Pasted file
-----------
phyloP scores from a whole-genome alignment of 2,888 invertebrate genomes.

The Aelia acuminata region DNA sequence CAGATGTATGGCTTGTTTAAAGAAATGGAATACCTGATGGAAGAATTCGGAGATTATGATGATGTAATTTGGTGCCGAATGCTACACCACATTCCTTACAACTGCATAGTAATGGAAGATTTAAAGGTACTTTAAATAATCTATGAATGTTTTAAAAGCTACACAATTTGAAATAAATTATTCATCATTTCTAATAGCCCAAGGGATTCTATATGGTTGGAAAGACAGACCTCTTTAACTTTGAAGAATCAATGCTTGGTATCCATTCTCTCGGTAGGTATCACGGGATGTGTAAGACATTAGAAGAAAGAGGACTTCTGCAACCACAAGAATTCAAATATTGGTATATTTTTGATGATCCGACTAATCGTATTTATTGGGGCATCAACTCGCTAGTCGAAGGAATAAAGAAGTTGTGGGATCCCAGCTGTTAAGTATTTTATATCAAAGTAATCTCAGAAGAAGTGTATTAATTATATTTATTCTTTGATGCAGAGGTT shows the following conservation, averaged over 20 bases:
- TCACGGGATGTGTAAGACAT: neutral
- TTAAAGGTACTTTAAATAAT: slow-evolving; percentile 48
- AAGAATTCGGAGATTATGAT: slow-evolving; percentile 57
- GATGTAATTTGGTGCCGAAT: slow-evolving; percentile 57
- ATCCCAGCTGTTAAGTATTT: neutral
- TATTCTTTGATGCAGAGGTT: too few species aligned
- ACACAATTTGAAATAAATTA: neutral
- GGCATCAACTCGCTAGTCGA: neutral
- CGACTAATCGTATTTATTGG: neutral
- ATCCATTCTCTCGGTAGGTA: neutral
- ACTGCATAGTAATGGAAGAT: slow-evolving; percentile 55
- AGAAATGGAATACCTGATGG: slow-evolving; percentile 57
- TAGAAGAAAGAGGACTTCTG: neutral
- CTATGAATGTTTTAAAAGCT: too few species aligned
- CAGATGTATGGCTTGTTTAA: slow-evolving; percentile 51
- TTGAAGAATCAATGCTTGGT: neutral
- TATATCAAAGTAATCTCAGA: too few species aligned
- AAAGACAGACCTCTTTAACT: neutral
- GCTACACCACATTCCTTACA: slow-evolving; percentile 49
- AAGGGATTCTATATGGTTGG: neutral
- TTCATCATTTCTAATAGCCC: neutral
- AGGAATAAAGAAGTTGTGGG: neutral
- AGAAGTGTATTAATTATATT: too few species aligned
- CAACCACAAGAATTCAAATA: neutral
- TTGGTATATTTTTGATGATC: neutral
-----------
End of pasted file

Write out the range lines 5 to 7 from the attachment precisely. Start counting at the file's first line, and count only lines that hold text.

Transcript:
- AAGAATTCGGAGATTATGAT: slow-evolving; percentile 57
- GATGTAATTTGGTGCCGAAT: slow-evolving; percentile 57
- ATCCCAGCTGTTAAGTATTT: neutral